Brexit Secretary David Davis, who is taking part in the fourth round of Brexit talks in Brussels, stated that Mrs May has shown “leadership and flexibility” in her Florence speech and given reassurances on financial issues. However the EU’s Brexit negotiator, Michel Barnier, called for a “moment of clarity” from the UK. Speaking in Brussels, Mr Barnier stated that he was “keen and eager” for the UK to translate the “constructive” sentiments in Mrs May’s speech into firm negotiating positions on issues such as citizens’ rights, the Irish border and financial issues, including the UK’s so-called divorce bill. Remarking that has already been six months since the UK triggered Article 50, he stated that progress on these three fronts was essential to allow talks to move on to the future of the bilateral trade relationship, as the UK would like.
On Sunday 24 September, United States President Donald Trump imposed new travel restrictions on citizens from North Korea, Venezuela and Chad, effectively expanding to eight the list of countries covered by his original travel bans that have been decried by critics and challenged in court.
The current ban, which was imposed in March, was due to expire on Sunday evening. The new restrictions are slated to take effect on 18 October and resulted from a review after President Trump’s original travel bans sparked international outrage and legal challenges. Iran, Libya, Syria, Yemen and Somalia were left on the list of affected countries in a new proclamation that was issued by the president, while restrictions on citizens from Sudan were lifted. Iraq citizens will not be subject to travel prohibitions however they will face enhanced scrutiny on vetting. The addition of North Korea and Venezuela to the list broadens the restrictions from the original, mostly Muslim-majority list. While tensions between the US and North Korea and Venezuela have been on the rise in recent months – with President Trump threatening to “destroy” North Korea if it attacks the US or its allies and also criticizing Venezuela, once hinting at a potential military option to deal with Caracas – officials have described the addition of the two countries on the list of travel restrictions as the result of a purely objective review. In the case of North Korea, where the suspension was sweeping and applied to both immigrants and non-immigrants, officials disclosed that it was hard for the US to validate the identify of someone coming from North Korea or to find out if that person was a threat. One official disclosed “North Korea, quite bluntly, does not cooperate whatsoever.” Meanwhile the restrictions on Venezuela focused on Socialist government officials that the Trump administration blamed for the country’s slide into economic disarray, including officials from the Bolivarian National Intelligence Service and their immediate families.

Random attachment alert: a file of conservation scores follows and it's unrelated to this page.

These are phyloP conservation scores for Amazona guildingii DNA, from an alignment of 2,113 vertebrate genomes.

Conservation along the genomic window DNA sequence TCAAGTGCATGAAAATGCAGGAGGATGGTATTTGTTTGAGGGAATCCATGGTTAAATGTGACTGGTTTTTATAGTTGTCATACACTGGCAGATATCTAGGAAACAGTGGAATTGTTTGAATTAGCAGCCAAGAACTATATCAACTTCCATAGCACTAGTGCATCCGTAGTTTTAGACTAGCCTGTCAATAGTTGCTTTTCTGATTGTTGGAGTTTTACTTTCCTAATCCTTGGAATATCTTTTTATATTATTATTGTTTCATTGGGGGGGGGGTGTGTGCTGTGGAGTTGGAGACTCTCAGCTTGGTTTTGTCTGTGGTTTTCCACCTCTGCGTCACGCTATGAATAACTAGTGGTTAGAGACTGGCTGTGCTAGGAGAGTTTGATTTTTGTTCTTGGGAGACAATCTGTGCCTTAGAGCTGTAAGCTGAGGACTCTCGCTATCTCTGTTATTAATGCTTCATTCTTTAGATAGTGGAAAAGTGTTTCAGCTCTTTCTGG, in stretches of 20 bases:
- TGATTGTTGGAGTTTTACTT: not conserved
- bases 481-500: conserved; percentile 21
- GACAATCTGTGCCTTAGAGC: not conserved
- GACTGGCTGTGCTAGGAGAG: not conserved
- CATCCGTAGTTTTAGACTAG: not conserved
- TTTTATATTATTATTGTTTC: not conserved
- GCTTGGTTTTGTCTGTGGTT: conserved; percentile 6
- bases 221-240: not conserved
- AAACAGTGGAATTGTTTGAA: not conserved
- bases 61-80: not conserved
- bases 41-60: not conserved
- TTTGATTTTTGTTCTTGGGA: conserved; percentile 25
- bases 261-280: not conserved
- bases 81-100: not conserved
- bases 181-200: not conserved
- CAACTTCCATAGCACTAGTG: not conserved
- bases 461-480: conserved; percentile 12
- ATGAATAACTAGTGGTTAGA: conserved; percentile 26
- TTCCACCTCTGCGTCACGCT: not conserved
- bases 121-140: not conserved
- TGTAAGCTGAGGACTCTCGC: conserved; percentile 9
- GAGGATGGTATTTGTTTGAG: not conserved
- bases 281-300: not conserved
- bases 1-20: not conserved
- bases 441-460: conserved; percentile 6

The latest measures help fulfil a campaign promise that Mr Trump made to tighten US immigration procedures and align with his “American First” foreign policy vision. Unlike the president’s original bans, which had time limits, this one is open-ended. The White House has portrayed the restrictions as consequences for countries that did not meet new requirements for vetting of immigrants and issuing of visas. The White House has stated that those requirements were shared in July with foreign governments, which had fifty days in order to make improvements if needed. A number of countries made improvements by enhancing the security of travel documents or the reporting of passports that were lost or stolen. However others did not, which has sparked the restrictions.
The latest announcement of travel restrictions comes as the US Supreme Court prepares to hear oral arguments on 10 October over the legality of President Trump’s previous travel ban, including whether it discriminated against Muslims.